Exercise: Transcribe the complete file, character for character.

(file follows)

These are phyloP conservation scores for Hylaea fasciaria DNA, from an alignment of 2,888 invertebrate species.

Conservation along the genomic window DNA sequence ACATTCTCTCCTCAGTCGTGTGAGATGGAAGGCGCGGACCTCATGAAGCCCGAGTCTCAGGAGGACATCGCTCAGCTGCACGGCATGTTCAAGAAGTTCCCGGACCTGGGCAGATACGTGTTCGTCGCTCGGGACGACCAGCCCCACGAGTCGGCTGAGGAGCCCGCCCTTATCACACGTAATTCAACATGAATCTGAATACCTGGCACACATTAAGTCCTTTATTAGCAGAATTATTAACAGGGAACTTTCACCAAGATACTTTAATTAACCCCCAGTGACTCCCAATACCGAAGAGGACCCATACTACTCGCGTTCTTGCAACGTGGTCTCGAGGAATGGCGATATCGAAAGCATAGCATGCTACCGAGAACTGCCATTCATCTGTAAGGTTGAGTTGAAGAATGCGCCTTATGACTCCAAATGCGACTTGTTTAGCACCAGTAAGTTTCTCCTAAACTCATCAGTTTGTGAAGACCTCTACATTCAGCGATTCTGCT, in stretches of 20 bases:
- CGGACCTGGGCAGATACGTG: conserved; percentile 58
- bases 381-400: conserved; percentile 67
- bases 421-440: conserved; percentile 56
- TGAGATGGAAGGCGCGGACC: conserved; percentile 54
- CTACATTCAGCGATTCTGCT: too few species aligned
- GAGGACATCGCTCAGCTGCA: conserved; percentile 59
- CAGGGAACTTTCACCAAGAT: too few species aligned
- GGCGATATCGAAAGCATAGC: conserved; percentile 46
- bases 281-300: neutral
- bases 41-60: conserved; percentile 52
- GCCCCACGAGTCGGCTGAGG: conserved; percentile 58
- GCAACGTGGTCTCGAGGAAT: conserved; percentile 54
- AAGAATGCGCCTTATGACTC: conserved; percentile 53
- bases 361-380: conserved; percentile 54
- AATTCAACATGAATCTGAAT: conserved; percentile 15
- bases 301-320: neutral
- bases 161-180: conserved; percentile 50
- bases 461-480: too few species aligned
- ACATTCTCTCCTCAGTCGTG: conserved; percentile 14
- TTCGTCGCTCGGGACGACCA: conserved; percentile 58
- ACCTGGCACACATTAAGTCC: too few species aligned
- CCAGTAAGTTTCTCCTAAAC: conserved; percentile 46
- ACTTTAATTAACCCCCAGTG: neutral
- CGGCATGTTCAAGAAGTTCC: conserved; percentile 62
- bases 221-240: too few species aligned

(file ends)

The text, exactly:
These are phyloP conservation scores for Hylaea fasciaria DNA, from an alignment of 2,888 invertebrate species.

Conservation along the genomic window DNA sequence ACATTCTCTCCTCAGTCGTGTGAGATGGAAGGCGCGGACCTCATGAAGCCCGAGTCTCAGGAGGACATCGCTCAGCTGCACGGCATGTTCAAGAAGTTCCCGGACCTGGGCAGATACGTGTTCGTCGCTCGGGACGACCAGCCCCACGAGTCGGCTGAGGAGCCCGCCCTTATCACACGTAATTCAACATGAATCTGAATACCTGGCACACATTAAGTCCTTTATTAGCAGAATTATTAACAGGGAACTTTCACCAAGATACTTTAATTAACCCCCAGTGACTCCCAATACCGAAGAGGACCCATACTACTCGCGTTCTTGCAACGTGGTCTCGAGGAATGGCGATATCGAAAGCATAGCATGCTACCGAGAACTGCCATTCATCTGTAAGGTTGAGTTGAAGAATGCGCCTTATGACTCCAAATGCGACTTGTTTAGCACCAGTAAGTTTCTCCTAAACTCATCAGTTTGTGAAGACCTCTACATTCAGCGATTCTGCT, in stretches of 20 bases:
- CGGACCTGGGCAGATACGTG: conserved; percentile 58
- bases 381-400: conserved; percentile 67
- bases 421-440: conserved; percentile 56
- TGAGATGGAAGGCGCGGACC: conserved; percentile 54
- CTACATTCAGCGATTCTGCT: too few species aligned
- GAGGACATCGCTCAGCTGCA: conserved; percentile 59
- CAGGGAACTTTCACCAAGAT: too few species aligned
- GGCGATATCGAAAGCATAGC: conserved; percentile 46
- bases 281-300: neutral
- bases 41-60: conserved; percentile 52
- GCCCCACGAGTCGGCTGAGG: conserved; percentile 58
- GCAACGTGGTCTCGAGGAAT: conserved; percentile 54
- AAGAATGCGCCTTATGACTC: conserved; percentile 53
- bases 361-380: conserved; percentile 54
- AATTCAACATGAATCTGAAT: conserved; percentile 15
- bases 301-320: neutral
- bases 161-180: conserved; percentile 50
- bases 461-480: too few species aligned
- ACATTCTCTCCTCAGTCGTG: conserved; percentile 14
- TTCGTCGCTCGGGACGACCA: conserved; percentile 58
- ACCTGGCACACATTAAGTCC: too few species aligned
- CCAGTAAGTTTCTCCTAAAC: conserved; percentile 46
- ACTTTAATTAACCCCCAGTG: neutral
- CGGCATGTTCAAGAAGTTCC: conserved; percentile 62
- bases 221-240: too few species aligned